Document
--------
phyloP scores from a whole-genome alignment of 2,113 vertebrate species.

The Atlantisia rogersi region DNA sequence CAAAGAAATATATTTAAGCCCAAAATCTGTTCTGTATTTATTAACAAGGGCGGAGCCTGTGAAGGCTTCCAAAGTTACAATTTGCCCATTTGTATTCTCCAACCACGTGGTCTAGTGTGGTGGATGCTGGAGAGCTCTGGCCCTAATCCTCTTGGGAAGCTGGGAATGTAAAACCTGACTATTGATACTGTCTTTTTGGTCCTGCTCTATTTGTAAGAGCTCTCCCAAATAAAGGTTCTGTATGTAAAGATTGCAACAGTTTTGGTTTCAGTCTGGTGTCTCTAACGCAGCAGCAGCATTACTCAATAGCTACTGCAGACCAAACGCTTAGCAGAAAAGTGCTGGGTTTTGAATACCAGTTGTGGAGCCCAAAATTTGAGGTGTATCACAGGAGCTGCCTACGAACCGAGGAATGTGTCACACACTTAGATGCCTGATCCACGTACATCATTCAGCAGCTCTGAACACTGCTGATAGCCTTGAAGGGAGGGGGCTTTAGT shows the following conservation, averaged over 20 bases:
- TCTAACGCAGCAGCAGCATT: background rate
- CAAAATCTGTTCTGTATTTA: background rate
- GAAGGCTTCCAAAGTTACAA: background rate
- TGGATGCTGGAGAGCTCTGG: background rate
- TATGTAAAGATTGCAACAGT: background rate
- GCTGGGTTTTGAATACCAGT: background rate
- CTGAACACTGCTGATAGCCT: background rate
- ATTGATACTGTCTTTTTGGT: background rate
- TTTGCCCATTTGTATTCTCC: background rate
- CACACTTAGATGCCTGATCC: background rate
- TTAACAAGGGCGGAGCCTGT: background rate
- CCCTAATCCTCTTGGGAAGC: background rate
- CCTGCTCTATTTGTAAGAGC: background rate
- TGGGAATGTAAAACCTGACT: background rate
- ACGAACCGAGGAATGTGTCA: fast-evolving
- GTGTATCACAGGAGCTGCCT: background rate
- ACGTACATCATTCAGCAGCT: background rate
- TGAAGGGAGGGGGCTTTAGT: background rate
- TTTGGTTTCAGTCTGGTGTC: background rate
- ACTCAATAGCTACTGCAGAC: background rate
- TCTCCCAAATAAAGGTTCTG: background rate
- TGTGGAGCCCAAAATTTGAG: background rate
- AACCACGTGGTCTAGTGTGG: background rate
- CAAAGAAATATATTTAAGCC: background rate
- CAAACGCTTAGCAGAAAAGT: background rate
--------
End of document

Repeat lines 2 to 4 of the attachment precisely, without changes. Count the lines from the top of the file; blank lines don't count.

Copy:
The Atlantisia rogersi region DNA sequence CAAAGAAATATATTTAAGCCCAAAATCTGTTCTGTATTTATTAACAAGGGCGGAGCCTGTGAAGGCTTCCAAAGTTACAATTTGCCCATTTGTATTCTCCAACCACGTGGTCTAGTGTGGTGGATGCTGGAGAGCTCTGGCCCTAATCCTCTTGGGAAGCTGGGAATGTAAAACCTGACTATTGATACTGTCTTTTTGGTCCTGCTCTATTTGTAAGAGCTCTCCCAAATAAAGGTTCTGTATGTAAAGATTGCAACAGTTTTGGTTTCAGTCTGGTGTCTCTAACGCAGCAGCAGCATTACTCAATAGCTACTGCAGACCAAACGCTTAGCAGAAAAGTGCTGGGTTTTGAATACCAGTTGTGGAGCCCAAAATTTGAGGTGTATCACAGGAGCTGCCTACGAACCGAGGAATGTGTCACACACTTAGATGCCTGATCCACGTACATCATTCAGCAGCTCTGAACACTGCTGATAGCCTTGAAGGGAGGGGGCTTTAGT shows the following conservation, averaged over 20 bases:
- TCTAACGCAGCAGCAGCATT: background rate
- CAAAATCTGTTCTGTATTTA: background rate